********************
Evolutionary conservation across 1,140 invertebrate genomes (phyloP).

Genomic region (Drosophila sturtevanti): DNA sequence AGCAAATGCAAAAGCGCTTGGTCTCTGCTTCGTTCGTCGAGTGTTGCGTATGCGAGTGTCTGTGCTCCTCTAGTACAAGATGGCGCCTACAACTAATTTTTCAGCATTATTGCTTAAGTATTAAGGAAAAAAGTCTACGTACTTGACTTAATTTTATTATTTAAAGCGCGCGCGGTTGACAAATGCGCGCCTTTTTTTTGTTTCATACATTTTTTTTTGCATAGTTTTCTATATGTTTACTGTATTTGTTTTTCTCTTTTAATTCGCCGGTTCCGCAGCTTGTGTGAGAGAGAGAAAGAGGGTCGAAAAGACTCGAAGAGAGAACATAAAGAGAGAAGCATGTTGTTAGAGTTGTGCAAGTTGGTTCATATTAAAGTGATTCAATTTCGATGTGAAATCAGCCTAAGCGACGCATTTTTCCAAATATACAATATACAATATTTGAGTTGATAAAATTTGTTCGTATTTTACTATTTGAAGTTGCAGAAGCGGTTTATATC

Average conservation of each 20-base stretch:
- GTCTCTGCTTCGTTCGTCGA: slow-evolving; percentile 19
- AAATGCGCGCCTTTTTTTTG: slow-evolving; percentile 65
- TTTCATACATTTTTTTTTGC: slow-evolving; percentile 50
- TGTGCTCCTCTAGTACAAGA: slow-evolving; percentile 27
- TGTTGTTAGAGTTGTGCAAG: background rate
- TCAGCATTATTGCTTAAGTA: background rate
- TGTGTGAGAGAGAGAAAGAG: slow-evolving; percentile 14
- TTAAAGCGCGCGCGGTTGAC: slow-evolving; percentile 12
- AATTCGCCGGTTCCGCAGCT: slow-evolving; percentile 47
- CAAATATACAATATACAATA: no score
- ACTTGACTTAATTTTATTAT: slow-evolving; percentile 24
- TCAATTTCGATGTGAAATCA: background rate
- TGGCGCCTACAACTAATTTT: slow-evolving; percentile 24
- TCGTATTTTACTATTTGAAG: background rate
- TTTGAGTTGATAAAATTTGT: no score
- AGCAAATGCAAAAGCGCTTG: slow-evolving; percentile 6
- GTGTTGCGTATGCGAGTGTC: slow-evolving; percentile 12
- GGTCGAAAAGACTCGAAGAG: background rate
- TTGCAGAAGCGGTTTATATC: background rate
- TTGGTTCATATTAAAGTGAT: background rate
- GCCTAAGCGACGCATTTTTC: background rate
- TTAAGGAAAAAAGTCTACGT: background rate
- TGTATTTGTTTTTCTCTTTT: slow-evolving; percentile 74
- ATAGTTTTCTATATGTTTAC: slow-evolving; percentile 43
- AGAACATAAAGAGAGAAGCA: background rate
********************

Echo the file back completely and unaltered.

Evolutionary conservation across 1,140 invertebrate genomes (phyloP).

Genomic region (Drosophila sturtevanti): DNA sequence AGCAAATGCAAAAGCGCTTGGTCTCTGCTTCGTTCGTCGAGTGTTGCGTATGCGAGTGTCTGTGCTCCTCTAGTACAAGATGGCGCCTACAACTAATTTTTCAGCATTATTGCTTAAGTATTAAGGAAAAAAGTCTACGTACTTGACTTAATTTTATTATTTAAAGCGCGCGCGGTTGACAAATGCGCGCCTTTTTTTTGTTTCATACATTTTTTTTTGCATAGTTTTCTATATGTTTACTGTATTTGTTTTTCTCTTTTAATTCGCCGGTTCCGCAGCTTGTGTGAGAGAGAGAAAGAGGGTCGAAAAGACTCGAAGAGAGAACATAAAGAGAGAAGCATGTTGTTAGAGTTGTGCAAGTTGGTTCATATTAAAGTGATTCAATTTCGATGTGAAATCAGCCTAAGCGACGCATTTTTCCAAATATACAATATACAATATTTGAGTTGATAAAATTTGTTCGTATTTTACTATTTGAAGTTGCAGAAGCGGTTTATATC

Average conservation of each 20-base stretch:
- GTCTCTGCTTCGTTCGTCGA: slow-evolving; percentile 19
- AAATGCGCGCCTTTTTTTTG: slow-evolving; percentile 65
- TTTCATACATTTTTTTTTGC: slow-evolving; percentile 50
- TGTGCTCCTCTAGTACAAGA: slow-evolving; percentile 27
- TGTTGTTAGAGTTGTGCAAG: background rate
- TCAGCATTATTGCTTAAGTA: background rate
- TGTGTGAGAGAGAGAAAGAG: slow-evolving; percentile 14
- TTAAAGCGCGCGCGGTTGAC: slow-evolving; percentile 12
- AATTCGCCGGTTCCGCAGCT: slow-evolving; percentile 47
- CAAATATACAATATACAATA: no score
- ACTTGACTTAATTTTATTAT: slow-evolving; percentile 24
- TCAATTTCGATGTGAAATCA: background rate
- TGGCGCCTACAACTAATTTT: slow-evolving; percentile 24
- TCGTATTTTACTATTTGAAG: background rate
- TTTGAGTTGATAAAATTTGT: no score
- AGCAAATGCAAAAGCGCTTG: slow-evolving; percentile 6
- GTGTTGCGTATGCGAGTGTC: slow-evolving; percentile 12
- GGTCGAAAAGACTCGAAGAG: background rate
- TTGCAGAAGCGGTTTATATC: background rate
- TTGGTTCATATTAAAGTGAT: background rate
- GCCTAAGCGACGCATTTTTC: background rate
- TTAAGGAAAAAAGTCTACGT: background rate
- TGTATTTGTTTTTCTCTTTT: slow-evolving; percentile 74
- ATAGTTTTCTATATGTTTAC: slow-evolving; percentile 43
- AGAACATAAAGAGAGAAGCA: background rate